Description of Historic Place
Building 67 is a two-storey, flat roofed structure occupying a sloping site facing the current parade ground. Its front and rear facades are composed of seven bays consisting of large windows separated by flat pilasters. The designation is confined to the footprint of the building.
Building 67 is a Recognized Federal Heritage Building because of its historical associations, and its architectural and environmental value.
Building 67 is associated with the development of the Royal Canadian Navy training school at Naden. The commission of HMCS Naden in 1922 established the first permanent naval training center on the west coast. Post-war financial restraint produced a government strategy based on naval reserves. Reserve units were established across the country, but training was centered in Naden and Stadacona in the east. The communications or signals school replaced a smaller facility which, given wartime training needs, had proven inadequate.
Building 67 is a good example of the influence of Modern Classicism on Department of Public Works designs during the 1930s and 1940s. It is distinguished by its formal symmetrical massing, classically inspired tripartite organization and simplified classical detailing typical of this style.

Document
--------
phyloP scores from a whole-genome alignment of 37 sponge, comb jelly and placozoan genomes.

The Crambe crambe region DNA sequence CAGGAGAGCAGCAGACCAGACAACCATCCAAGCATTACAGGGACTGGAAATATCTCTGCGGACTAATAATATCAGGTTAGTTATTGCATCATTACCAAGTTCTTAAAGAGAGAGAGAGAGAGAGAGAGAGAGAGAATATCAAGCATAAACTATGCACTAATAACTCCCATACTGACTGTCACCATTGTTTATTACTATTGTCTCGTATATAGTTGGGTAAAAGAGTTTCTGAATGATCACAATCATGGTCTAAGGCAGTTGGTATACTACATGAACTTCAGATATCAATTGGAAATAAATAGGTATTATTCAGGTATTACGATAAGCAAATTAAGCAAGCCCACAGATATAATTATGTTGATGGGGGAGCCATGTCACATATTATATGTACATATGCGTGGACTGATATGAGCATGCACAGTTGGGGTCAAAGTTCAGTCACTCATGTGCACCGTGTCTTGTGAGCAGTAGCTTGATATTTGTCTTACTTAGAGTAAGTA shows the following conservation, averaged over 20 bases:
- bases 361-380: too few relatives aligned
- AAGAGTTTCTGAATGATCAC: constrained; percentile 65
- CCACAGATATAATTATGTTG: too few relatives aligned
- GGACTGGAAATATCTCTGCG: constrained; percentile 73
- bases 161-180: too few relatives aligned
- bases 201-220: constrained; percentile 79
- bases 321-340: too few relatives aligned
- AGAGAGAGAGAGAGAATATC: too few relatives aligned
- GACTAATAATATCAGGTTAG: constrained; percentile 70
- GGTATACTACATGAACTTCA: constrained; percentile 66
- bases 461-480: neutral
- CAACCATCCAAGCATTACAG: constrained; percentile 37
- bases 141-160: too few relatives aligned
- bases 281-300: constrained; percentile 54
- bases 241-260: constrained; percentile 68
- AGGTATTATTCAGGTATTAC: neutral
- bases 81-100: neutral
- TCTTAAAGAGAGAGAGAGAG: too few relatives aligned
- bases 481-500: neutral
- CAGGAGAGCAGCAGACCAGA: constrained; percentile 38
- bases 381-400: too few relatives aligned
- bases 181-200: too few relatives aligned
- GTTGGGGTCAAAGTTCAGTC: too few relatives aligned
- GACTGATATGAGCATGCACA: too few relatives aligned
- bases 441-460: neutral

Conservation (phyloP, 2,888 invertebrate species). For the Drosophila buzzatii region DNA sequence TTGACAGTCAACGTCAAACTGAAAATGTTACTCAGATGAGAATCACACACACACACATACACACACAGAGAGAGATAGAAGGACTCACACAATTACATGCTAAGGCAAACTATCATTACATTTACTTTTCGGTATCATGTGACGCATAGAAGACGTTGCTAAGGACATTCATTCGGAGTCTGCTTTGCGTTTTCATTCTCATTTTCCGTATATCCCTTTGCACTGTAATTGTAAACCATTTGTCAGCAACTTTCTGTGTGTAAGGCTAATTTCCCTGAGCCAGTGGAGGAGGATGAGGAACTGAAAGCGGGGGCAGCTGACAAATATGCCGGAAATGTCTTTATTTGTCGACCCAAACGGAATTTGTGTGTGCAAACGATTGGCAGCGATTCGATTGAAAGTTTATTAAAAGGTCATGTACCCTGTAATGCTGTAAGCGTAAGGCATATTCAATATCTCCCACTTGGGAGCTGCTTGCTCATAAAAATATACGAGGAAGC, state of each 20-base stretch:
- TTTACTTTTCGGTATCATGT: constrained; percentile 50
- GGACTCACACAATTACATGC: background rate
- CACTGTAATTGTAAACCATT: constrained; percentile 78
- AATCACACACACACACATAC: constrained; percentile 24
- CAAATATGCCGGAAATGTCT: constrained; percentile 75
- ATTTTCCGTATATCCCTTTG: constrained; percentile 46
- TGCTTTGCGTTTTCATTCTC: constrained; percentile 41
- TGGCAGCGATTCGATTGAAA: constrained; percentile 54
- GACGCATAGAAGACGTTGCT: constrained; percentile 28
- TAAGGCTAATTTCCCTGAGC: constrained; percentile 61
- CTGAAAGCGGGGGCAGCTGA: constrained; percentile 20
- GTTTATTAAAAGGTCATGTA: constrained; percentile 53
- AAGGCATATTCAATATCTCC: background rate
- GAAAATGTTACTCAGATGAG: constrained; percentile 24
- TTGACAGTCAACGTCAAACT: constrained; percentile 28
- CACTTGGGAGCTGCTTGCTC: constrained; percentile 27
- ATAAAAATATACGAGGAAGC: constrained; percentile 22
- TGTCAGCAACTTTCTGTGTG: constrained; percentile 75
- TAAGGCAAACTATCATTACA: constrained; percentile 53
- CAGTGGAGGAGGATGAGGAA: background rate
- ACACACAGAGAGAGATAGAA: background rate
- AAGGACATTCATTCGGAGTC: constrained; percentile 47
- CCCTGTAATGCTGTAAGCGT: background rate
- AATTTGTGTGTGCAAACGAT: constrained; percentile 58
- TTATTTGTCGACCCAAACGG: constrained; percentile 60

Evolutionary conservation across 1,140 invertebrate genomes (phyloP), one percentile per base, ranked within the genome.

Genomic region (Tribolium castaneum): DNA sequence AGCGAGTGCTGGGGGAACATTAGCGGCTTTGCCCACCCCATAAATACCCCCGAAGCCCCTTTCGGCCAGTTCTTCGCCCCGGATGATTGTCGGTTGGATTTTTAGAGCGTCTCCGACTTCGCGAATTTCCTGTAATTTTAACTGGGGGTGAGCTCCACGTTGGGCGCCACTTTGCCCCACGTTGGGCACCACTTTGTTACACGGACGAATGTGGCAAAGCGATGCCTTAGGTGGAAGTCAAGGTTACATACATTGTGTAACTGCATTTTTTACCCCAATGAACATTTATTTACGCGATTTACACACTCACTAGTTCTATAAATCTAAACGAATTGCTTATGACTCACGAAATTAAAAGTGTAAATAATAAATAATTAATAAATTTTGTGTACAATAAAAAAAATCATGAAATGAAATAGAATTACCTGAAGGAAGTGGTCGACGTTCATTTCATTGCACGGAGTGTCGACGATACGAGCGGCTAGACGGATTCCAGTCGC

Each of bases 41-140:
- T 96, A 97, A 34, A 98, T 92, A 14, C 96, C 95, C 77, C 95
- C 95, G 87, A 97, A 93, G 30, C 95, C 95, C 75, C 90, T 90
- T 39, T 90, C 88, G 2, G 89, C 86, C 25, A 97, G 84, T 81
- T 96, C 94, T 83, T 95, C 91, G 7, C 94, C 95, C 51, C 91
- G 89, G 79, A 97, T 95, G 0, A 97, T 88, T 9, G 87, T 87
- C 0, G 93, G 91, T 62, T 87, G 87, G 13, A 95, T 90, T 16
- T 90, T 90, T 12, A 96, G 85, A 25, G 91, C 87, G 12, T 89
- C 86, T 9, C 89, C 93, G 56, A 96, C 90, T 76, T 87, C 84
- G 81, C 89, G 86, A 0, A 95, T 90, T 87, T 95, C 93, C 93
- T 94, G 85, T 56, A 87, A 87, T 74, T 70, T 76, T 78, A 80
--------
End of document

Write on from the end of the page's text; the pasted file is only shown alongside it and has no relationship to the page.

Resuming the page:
The Environmental Value
Building 67 is compatible with the character of its military base setting. Prominently located on a rise above the main route into Naden, Building 67 is a well-known local landmark.
Ian Doull, CFB Esquimalt-Naden (26 Buildings), Canadian Forces Base Esquimalt, British Columbia, Federal Heritage Building Report, 89-204.
Naden Building 67 (Communications School), CFB Esquimalt, British Columbia, Heritage Character Statement, 89-204.
The following character defining elements of Building 67 should be respected, for example:
Its Modern Classical design, good craftsmanship and materials such as:
-Its formal symmetrical massing that consists of a two-storey, flat-roofed structure whose front and rear facades are composed of seven bays divided by pilasters, with the narrower center bay marked by monumental piers and a projecting roof line.
-Its tripartite organization of the exterior achieved by the use of materials with red brick walls which are distinct from the white basement storey, while an entablature is suggested by the cast stone string course below the copper coping.
-Its decorative brickwork and cast stone ornamentation found in the recessed brinck panels on the side elevations and over the main door, and in the string course, window sills, and prominent door surround of cast stone.
-Its main entrance bi-fold wood door and ornamental fanlight.
The manner in which Building 67 is a prominent landmark within Naden as evidenced by:
-The building’s prominent location on a rise above the main route into Naden.
-The building’s relationship to the parade square.